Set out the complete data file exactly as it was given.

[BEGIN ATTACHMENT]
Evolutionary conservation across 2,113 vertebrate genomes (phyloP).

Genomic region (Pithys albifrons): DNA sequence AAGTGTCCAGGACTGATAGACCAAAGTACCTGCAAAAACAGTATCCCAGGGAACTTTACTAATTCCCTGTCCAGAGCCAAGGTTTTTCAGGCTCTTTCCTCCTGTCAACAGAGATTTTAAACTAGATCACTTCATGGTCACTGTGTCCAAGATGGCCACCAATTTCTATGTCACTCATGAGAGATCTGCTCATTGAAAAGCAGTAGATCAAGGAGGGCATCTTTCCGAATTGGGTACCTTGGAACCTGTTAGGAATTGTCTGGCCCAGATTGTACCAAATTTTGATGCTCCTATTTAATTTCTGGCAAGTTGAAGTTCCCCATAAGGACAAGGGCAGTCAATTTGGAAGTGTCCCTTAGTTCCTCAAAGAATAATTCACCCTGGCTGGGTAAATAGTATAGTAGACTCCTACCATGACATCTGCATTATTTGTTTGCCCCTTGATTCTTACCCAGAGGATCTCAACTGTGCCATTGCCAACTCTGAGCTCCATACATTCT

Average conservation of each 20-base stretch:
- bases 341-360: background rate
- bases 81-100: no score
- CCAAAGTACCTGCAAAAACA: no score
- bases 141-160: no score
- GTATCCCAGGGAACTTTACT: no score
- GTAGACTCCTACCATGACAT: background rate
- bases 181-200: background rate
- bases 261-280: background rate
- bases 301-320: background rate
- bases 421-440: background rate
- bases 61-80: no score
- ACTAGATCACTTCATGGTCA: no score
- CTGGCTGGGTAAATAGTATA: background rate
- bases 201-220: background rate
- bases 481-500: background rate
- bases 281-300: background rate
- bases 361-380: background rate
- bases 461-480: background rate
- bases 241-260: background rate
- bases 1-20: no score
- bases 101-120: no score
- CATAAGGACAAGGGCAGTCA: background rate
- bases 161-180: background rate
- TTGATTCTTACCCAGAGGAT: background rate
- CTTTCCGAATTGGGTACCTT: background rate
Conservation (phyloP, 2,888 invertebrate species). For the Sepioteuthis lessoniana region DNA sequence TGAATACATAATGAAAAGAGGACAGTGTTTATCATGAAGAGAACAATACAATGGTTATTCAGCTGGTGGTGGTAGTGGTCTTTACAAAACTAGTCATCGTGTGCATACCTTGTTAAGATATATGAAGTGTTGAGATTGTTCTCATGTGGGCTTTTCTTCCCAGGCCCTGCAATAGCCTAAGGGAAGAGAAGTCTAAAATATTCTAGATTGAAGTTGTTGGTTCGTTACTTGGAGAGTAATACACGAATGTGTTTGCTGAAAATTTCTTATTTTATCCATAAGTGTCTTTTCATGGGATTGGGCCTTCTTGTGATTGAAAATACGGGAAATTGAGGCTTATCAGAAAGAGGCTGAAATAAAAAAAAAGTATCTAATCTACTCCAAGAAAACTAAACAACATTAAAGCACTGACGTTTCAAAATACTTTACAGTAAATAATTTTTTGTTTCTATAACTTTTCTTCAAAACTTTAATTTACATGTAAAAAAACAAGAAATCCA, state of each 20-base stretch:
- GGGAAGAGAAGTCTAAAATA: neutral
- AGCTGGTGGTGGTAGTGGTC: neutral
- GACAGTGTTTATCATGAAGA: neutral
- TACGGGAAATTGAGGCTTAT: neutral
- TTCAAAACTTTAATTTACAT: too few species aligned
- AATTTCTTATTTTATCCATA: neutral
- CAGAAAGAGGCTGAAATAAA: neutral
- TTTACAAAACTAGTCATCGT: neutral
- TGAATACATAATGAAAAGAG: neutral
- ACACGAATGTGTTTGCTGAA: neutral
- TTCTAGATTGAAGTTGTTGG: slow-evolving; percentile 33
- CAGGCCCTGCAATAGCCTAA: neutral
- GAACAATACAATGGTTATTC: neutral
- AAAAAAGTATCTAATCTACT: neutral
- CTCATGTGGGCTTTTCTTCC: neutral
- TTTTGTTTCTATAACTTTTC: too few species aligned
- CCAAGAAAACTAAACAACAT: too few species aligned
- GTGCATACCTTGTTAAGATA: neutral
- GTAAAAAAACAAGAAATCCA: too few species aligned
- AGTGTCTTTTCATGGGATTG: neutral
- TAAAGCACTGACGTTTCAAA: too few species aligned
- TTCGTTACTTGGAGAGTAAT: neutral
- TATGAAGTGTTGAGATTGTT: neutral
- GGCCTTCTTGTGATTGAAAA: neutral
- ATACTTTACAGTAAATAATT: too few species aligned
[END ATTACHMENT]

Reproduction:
Evolutionary conservation across 2,113 vertebrate genomes (phyloP).

Genomic region (Pithys albifrons): DNA sequence AAGTGTCCAGGACTGATAGACCAAAGTACCTGCAAAAACAGTATCCCAGGGAACTTTACTAATTCCCTGTCCAGAGCCAAGGTTTTTCAGGCTCTTTCCTCCTGTCAACAGAGATTTTAAACTAGATCACTTCATGGTCACTGTGTCCAAGATGGCCACCAATTTCTATGTCACTCATGAGAGATCTGCTCATTGAAAAGCAGTAGATCAAGGAGGGCATCTTTCCGAATTGGGTACCTTGGAACCTGTTAGGAATTGTCTGGCCCAGATTGTACCAAATTTTGATGCTCCTATTTAATTTCTGGCAAGTTGAAGTTCCCCATAAGGACAAGGGCAGTCAATTTGGAAGTGTCCCTTAGTTCCTCAAAGAATAATTCACCCTGGCTGGGTAAATAGTATAGTAGACTCCTACCATGACATCTGCATTATTTGTTTGCCCCTTGATTCTTACCCAGAGGATCTCAACTGTGCCATTGCCAACTCTGAGCTCCATACATTCT

Average conservation of each 20-base stretch:
- bases 341-360: background rate
- bases 81-100: no score
- CCAAAGTACCTGCAAAAACA: no score
- bases 141-160: no score
- GTATCCCAGGGAACTTTACT: no score
- GTAGACTCCTACCATGACAT: background rate
- bases 181-200: background rate
- bases 261-280: background rate
- bases 301-320: background rate
- bases 421-440: background rate
- bases 61-80: no score
- ACTAGATCACTTCATGGTCA: no score
- CTGGCTGGGTAAATAGTATA: background rate
- bases 201-220: background rate
- bases 481-500: background rate
- bases 281-300: background rate
- bases 361-380: background rate
- bases 461-480: background rate
- bases 241-260: background rate
- bases 1-20: no score
- bases 101-120: no score
- CATAAGGACAAGGGCAGTCA: background rate
- bases 161-180: background rate
- TTGATTCTTACCCAGAGGAT: background rate
- CTTTCCGAATTGGGTACCTT: background rate
Conservation (phyloP, 2,888 invertebrate species). For the Sepioteuthis lessoniana region DNA sequence TGAATACATAATGAAAAGAGGACAGTGTTTATCATGAAGAGAACAATACAATGGTTATTCAGCTGGTGGTGGTAGTGGTCTTTACAAAACTAGTCATCGTGTGCATACCTTGTTAAGATATATGAAGTGTTGAGATTGTTCTCATGTGGGCTTTTCTTCCCAGGCCCTGCAATAGCCTAAGGGAAGAGAAGTCTAAAATATTCTAGATTGAAGTTGTTGGTTCGTTACTTGGAGAGTAATACACGAATGTGTTTGCTGAAAATTTCTTATTTTATCCATAAGTGTCTTTTCATGGGATTGGGCCTTCTTGTGATTGAAAATACGGGAAATTGAGGCTTATCAGAAAGAGGCTGAAATAAAAAAAAAGTATCTAATCTACTCCAAGAAAACTAAACAACATTAAAGCACTGACGTTTCAAAATACTTTACAGTAAATAATTTTTTGTTTCTATAACTTTTCTTCAAAACTTTAATTTACATGTAAAAAAACAAGAAATCCA, state of each 20-base stretch:
- GGGAAGAGAAGTCTAAAATA: neutral
- AGCTGGTGGTGGTAGTGGTC: neutral
- GACAGTGTTTATCATGAAGA: neutral
- TACGGGAAATTGAGGCTTAT: neutral
- TTCAAAACTTTAATTTACAT: too few species aligned
- AATTTCTTATTTTATCCATA: neutral
- CAGAAAGAGGCTGAAATAAA: neutral
- TTTACAAAACTAGTCATCGT: neutral
- TGAATACATAATGAAAAGAG: neutral
- ACACGAATGTGTTTGCTGAA: neutral
- TTCTAGATTGAAGTTGTTGG: slow-evolving; percentile 33
- CAGGCCCTGCAATAGCCTAA: neutral
- GAACAATACAATGGTTATTC: neutral
- AAAAAAGTATCTAATCTACT: neutral
- CTCATGTGGGCTTTTCTTCC: neutral
- TTTTGTTTCTATAACTTTTC: too few species aligned
- CCAAGAAAACTAAACAACAT: too few species aligned
- GTGCATACCTTGTTAAGATA: neutral
- GTAAAAAAACAAGAAATCCA: too few species aligned
- AGTGTCTTTTCATGGGATTG: neutral
- TAAAGCACTGACGTTTCAAA: too few species aligned
- TTCGTTACTTGGAGAGTAAT: neutral
- TATGAAGTGTTGAGATTGTT: neutral
- GGCCTTCTTGTGATTGAAAA: neutral
- ATACTTTACAGTAAATAATT: too few species aligned